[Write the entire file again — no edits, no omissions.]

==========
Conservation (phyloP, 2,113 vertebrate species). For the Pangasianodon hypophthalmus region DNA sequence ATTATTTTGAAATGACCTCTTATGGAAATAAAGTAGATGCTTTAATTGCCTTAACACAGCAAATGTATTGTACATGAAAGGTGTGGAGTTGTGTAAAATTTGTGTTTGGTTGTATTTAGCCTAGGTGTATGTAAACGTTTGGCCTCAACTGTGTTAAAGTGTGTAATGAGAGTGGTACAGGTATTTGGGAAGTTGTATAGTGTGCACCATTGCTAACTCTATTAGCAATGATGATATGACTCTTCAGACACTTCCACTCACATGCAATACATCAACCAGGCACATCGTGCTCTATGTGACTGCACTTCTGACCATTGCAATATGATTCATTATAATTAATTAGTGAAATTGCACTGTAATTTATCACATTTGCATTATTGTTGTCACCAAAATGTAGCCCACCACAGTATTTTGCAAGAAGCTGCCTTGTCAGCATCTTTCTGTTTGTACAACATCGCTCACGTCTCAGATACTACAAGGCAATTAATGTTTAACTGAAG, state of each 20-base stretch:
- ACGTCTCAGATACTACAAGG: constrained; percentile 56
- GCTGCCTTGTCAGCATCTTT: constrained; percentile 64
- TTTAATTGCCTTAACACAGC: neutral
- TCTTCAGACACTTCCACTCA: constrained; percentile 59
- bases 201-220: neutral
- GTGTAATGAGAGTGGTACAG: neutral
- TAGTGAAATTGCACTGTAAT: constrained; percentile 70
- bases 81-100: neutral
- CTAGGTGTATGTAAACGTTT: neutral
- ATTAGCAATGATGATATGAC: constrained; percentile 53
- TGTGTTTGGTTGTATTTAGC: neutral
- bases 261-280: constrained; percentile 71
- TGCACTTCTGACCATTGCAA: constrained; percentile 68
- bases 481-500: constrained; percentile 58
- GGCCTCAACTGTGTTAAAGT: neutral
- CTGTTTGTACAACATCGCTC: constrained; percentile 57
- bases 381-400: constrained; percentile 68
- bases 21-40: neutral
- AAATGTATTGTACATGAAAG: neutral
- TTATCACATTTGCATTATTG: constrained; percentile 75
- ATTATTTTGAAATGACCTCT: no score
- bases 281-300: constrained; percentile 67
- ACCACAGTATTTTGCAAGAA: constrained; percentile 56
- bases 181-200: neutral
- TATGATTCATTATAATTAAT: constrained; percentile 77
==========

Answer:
Conservation (phyloP, 2,113 vertebrate species). For the Pangasianodon hypophthalmus region DNA sequence ATTATTTTGAAATGACCTCTTATGGAAATAAAGTAGATGCTTTAATTGCCTTAACACAGCAAATGTATTGTACATGAAAGGTGTGGAGTTGTGTAAAATTTGTGTTTGGTTGTATTTAGCCTAGGTGTATGTAAACGTTTGGCCTCAACTGTGTTAAAGTGTGTAATGAGAGTGGTACAGGTATTTGGGAAGTTGTATAGTGTGCACCATTGCTAACTCTATTAGCAATGATGATATGACTCTTCAGACACTTCCACTCACATGCAATACATCAACCAGGCACATCGTGCTCTATGTGACTGCACTTCTGACCATTGCAATATGATTCATTATAATTAATTAGTGAAATTGCACTGTAATTTATCACATTTGCATTATTGTTGTCACCAAAATGTAGCCCACCACAGTATTTTGCAAGAAGCTGCCTTGTCAGCATCTTTCTGTTTGTACAACATCGCTCACGTCTCAGATACTACAAGGCAATTAATGTTTAACTGAAG, state of each 20-base stretch:
- ACGTCTCAGATACTACAAGG: constrained; percentile 56
- GCTGCCTTGTCAGCATCTTT: constrained; percentile 64
- TTTAATTGCCTTAACACAGC: neutral
- TCTTCAGACACTTCCACTCA: constrained; percentile 59
- bases 201-220: neutral
- GTGTAATGAGAGTGGTACAG: neutral
- TAGTGAAATTGCACTGTAAT: constrained; percentile 70
- bases 81-100: neutral
- CTAGGTGTATGTAAACGTTT: neutral
- ATTAGCAATGATGATATGAC: constrained; percentile 53
- TGTGTTTGGTTGTATTTAGC: neutral
- bases 261-280: constrained; percentile 71
- TGCACTTCTGACCATTGCAA: constrained; percentile 68
- bases 481-500: constrained; percentile 58
- GGCCTCAACTGTGTTAAAGT: neutral
- CTGTTTGTACAACATCGCTC: constrained; percentile 57
- bases 381-400: constrained; percentile 68
- bases 21-40: neutral
- AAATGTATTGTACATGAAAG: neutral
- TTATCACATTTGCATTATTG: constrained; percentile 75
- ATTATTTTGAAATGACCTCT: no score
- bases 281-300: constrained; percentile 67
- ACCACAGTATTTTGCAAGAA: constrained; percentile 56
- bases 181-200: neutral
- TATGATTCATTATAATTAAT: constrained; percentile 77